Sarbacher: Leverson, did i unlock a badge of some sort for being able to understand that
Gull: Harju: the important thing to recognise is that in normal, synchronous code, the caller of a function is paused until the function returns; but when an operation could take tens, hundreds, even thousands of milliseconds to complete, you don’t want everything blocked for that long
Bosche: Gull, so does this only apply on node.js?
Harju: I know callbacks save a lot of processing time deltab
Gull: Games: event loops? they’re in all sorts of systems
Crepps: Gull, true, i just never think about the browser as “the” event loop
Gull: Harju: so an asynchronous function starts something going, then returns immediately. Obviously the result isn’t available at that moment so it isn’t returned
Harju: A promise waits for an event to be emitted and consumes it?
Harju: And that’s how I can get my result out of my callback?
Hitchman: The way I see it, and correct me if I’m wrong, and don’t get too es6’y with me just yet, is that everything is running synchrnously except for a few magic functions that the underlying system allows you to run async
Harju: Sounds really similar to socket programming
Gearing: Harju: mmm, probably not a good way to look at it
Gearing: Harju: you don’t get things “out” of callbacks
Gearing: Harju: you p*** them on to the next thing that needs them.
Gearing: Promises were invented for network programming :
Gull: Harju: there’s no waiting, and there’s no way to get the value out
Harju: So I can’t have my value emitted from the callback and consumed by a waiting promise?
Gull: But promises give you something to p*** aroudn in lieu of a value
Gearing: Harju: promises don’t “wait”
Liptrap: Network programming is like any other generic async operation. there is nothing special about networks.
Ornelaz: Games: more accurate to say that everything runs synchronously always, but the underlying system will sometimes call back into your synchronous code sometimes.
Gearing: Zap0: everyone says there’s nothing special about networks. until the wifi goes down
Harju: Ok so sockets can wait, like socket.listen, but promises don’t. L
Gull: Harju: and a callback can be attached to the promise that’ll receive the value when it’s available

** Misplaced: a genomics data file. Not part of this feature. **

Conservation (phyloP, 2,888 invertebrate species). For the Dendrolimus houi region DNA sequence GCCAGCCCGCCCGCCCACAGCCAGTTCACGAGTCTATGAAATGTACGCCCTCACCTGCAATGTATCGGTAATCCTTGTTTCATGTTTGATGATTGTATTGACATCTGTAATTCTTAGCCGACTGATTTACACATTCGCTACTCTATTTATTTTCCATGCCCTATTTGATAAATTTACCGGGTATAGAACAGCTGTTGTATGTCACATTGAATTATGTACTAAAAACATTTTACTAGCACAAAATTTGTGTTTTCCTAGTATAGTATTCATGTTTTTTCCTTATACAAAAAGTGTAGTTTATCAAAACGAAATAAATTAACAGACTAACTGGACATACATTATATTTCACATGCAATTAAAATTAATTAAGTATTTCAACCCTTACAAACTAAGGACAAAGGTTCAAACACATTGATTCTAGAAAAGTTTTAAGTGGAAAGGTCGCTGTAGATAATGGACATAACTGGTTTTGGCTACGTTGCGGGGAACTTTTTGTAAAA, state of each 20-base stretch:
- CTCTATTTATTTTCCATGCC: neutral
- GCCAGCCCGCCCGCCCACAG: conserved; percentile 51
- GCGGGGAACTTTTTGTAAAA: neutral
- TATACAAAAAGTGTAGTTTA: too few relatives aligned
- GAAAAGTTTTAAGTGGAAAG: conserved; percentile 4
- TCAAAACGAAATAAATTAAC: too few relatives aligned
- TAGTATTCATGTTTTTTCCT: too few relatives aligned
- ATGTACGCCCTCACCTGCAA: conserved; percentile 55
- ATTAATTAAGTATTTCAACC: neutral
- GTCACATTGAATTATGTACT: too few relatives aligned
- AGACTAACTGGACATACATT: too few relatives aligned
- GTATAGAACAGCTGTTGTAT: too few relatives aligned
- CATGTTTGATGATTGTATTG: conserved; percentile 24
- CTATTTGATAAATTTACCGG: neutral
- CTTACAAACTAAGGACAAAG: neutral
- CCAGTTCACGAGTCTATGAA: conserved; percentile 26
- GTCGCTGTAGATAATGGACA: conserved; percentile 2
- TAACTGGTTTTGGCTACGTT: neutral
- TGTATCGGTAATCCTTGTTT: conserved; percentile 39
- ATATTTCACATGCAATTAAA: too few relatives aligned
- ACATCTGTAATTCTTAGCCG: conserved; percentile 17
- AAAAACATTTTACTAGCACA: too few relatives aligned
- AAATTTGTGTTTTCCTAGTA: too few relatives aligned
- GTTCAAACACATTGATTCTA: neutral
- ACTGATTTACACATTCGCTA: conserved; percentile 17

Ifft: Tcsc, so more or less, this part of js is all about peeling back the “single-threaded” charade
Ornelaz: It is single threaded
Gull: Harju: what do you call socket.listen with?
Ornelaz: Unless i’m mistaken, you could implement node and its runtime with one thread.
Harju: That’s Java code Gull, sorry for the confusion
Ornelaz: It just wont always be running.
Ornelaz: The browser needs multiple threads though
Ornelaz: And node certainly has multiple threads
Gull: Harju: ah, so in java that’d block the thread?
Ornelaz: But those are transparent to you
Arcangel: How could you implement node in one thread? unless everything blocked is what you mean
Gull: Games: with an event loop: execute a small piece of the program, not pausing for anything, and recording callbacks for when responses come back; then, whenever the current executing code returns to the event loop, check whether something’s happened
Breske: Games: it’s still single-threaded.
Winnie: Games: if you’re asking about implementation, POSIX has select or poll for figuring out what fds you can read/write from/to without waiting.
Holl: Gull, watching the philip roberts talk
Gull: Call the event handlers, then return to the loop
Harju: Yeah Gull. Last quarter I wrote a multithreaded socket application in java client/server programming, where the server would block, waiting for connections. Whenever it received one, it’d spawn a thread on the server side to talk to the client. Then the server and client would set up their streams and both block, waiting for eachother to send things. It was a lot of learning for me